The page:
trees cut for Paper-TFTphotoWeyerhaeuser, International Paper and Crane are experimenting with non-wood papers, which reduces deforestation, involves fewer pesticides, bleaches, and chemicals, and may create jobs in the bargain.

Supplier, Vision Paper, works with American farmers to grow a fibrous annual row crop called kenaf, which also helps the farmers diversify crop rotation.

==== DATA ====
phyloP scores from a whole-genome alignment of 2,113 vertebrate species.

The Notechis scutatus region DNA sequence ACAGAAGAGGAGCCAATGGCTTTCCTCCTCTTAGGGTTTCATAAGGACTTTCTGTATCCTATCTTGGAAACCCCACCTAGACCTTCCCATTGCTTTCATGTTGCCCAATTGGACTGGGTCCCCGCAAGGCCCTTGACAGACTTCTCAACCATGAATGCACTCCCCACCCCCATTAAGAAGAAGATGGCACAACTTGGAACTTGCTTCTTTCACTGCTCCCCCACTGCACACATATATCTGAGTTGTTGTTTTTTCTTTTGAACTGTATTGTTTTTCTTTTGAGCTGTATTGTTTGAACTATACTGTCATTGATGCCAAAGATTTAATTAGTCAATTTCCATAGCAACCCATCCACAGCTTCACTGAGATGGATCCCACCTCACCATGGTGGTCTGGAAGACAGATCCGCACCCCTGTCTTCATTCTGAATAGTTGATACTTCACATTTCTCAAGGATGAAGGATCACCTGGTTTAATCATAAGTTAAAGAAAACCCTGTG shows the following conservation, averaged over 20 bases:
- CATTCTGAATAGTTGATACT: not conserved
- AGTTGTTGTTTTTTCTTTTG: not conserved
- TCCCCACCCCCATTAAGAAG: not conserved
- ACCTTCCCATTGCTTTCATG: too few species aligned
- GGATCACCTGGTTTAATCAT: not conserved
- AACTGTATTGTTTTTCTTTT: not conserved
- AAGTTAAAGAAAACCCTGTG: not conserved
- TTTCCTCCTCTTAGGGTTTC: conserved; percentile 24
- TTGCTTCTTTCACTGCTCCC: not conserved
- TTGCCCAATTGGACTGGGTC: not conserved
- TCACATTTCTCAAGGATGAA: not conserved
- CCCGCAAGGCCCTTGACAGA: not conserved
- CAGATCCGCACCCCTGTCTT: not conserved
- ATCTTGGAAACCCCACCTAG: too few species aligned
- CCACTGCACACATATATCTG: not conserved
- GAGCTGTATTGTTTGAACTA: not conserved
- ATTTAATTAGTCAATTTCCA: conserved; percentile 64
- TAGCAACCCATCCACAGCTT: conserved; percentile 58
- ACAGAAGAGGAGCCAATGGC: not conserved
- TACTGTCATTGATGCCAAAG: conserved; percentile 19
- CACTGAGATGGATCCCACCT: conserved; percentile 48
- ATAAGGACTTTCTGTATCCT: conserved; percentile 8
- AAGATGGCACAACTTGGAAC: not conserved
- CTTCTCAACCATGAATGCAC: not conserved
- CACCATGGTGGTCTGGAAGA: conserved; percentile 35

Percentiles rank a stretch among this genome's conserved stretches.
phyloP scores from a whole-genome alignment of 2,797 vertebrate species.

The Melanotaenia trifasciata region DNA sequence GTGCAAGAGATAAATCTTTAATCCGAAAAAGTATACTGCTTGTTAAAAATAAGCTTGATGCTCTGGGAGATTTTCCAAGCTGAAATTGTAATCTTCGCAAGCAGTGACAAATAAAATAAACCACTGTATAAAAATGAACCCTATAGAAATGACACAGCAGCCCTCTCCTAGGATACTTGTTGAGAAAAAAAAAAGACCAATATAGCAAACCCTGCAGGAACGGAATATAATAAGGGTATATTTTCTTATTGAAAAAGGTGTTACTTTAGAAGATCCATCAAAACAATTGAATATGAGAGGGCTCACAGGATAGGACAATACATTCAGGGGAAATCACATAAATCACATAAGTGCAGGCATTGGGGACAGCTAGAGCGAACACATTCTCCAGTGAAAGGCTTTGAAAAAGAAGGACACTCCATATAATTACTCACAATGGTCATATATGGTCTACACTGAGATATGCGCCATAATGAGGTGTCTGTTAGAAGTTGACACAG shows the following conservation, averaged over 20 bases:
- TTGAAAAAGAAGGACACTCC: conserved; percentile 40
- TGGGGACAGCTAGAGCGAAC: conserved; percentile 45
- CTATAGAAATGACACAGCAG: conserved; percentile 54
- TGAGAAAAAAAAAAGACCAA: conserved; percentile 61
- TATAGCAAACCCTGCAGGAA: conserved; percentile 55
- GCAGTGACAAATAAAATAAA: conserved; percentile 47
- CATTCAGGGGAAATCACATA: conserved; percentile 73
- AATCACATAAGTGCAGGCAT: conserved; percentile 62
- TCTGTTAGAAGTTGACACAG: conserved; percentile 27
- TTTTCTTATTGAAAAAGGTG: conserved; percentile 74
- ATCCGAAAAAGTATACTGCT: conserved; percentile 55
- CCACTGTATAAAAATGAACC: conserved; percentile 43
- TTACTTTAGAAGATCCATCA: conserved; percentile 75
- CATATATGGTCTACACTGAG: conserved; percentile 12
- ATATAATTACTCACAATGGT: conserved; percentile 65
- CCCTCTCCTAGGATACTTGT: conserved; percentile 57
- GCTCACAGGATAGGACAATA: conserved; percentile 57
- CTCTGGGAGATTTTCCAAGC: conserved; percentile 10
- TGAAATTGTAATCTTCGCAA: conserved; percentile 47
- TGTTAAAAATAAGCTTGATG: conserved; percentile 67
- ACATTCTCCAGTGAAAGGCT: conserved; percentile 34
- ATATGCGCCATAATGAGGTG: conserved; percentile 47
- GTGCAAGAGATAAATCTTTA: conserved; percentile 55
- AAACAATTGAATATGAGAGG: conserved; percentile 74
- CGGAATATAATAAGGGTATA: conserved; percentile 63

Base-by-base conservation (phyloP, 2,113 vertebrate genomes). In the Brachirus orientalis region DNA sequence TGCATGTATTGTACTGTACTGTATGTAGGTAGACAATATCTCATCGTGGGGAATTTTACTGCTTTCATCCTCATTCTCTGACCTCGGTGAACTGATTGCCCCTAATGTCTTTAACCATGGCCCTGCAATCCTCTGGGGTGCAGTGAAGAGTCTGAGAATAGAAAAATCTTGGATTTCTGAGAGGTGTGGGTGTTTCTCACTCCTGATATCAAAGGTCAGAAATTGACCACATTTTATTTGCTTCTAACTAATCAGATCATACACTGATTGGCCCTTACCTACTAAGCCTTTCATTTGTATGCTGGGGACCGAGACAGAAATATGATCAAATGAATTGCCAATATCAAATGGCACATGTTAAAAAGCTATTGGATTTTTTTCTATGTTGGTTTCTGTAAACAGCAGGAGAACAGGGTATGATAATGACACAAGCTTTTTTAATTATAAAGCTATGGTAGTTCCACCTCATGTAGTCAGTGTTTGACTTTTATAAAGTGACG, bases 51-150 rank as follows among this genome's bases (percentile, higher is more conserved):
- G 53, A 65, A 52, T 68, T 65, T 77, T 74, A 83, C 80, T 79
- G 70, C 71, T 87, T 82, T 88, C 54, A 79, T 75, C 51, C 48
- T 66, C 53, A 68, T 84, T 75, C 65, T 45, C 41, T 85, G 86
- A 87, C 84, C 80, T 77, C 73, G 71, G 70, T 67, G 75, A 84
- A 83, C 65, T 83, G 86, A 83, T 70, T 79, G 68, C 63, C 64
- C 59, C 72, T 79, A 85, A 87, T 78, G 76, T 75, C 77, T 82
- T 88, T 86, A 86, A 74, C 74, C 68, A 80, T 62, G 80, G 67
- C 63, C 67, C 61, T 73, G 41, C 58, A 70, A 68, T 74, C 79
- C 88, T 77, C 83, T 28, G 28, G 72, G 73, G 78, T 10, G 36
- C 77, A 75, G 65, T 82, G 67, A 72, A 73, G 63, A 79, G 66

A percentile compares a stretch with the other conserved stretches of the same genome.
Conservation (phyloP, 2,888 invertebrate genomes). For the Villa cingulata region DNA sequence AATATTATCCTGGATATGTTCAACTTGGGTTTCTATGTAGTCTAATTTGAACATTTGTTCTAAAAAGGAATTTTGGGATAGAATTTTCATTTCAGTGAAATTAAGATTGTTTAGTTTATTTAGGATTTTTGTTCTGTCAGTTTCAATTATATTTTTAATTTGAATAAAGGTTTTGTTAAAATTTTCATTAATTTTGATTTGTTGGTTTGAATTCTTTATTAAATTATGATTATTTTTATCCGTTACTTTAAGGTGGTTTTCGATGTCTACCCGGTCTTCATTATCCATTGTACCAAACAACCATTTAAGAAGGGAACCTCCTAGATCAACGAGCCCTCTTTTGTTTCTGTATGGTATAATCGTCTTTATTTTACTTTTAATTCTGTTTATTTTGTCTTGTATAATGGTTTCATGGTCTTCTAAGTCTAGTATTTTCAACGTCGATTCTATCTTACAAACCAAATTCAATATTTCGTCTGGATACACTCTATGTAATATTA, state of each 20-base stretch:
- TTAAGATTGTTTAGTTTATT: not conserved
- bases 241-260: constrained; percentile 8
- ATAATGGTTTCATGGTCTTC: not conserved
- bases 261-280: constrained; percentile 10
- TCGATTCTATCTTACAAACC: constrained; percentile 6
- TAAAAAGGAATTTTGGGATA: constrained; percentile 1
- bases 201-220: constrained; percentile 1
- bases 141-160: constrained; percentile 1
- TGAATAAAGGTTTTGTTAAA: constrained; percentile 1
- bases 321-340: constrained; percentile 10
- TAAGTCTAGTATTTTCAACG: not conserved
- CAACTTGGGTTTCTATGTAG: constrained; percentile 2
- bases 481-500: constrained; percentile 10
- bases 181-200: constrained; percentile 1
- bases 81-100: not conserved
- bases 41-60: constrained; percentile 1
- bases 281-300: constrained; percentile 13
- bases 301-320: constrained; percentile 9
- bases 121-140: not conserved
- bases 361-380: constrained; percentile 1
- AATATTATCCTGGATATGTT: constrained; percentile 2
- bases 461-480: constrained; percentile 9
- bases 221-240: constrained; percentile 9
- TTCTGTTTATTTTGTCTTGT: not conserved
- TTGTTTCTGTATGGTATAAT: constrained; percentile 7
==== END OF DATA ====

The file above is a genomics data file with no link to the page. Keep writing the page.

Kenaf, a member of the hibiscus family from Africa, is just one alternative to tree-based paper, but entrepreneurs are also experimenting with paper made from bamboo, banana stalks, old money and sugar cane.

Companies finding a use for tree-free paper include The Gap, Sony and J.C. Penney, which use treeless papers in company documents. Kinko’s, a copy and printing chain, offers tree-free paper at some stores.

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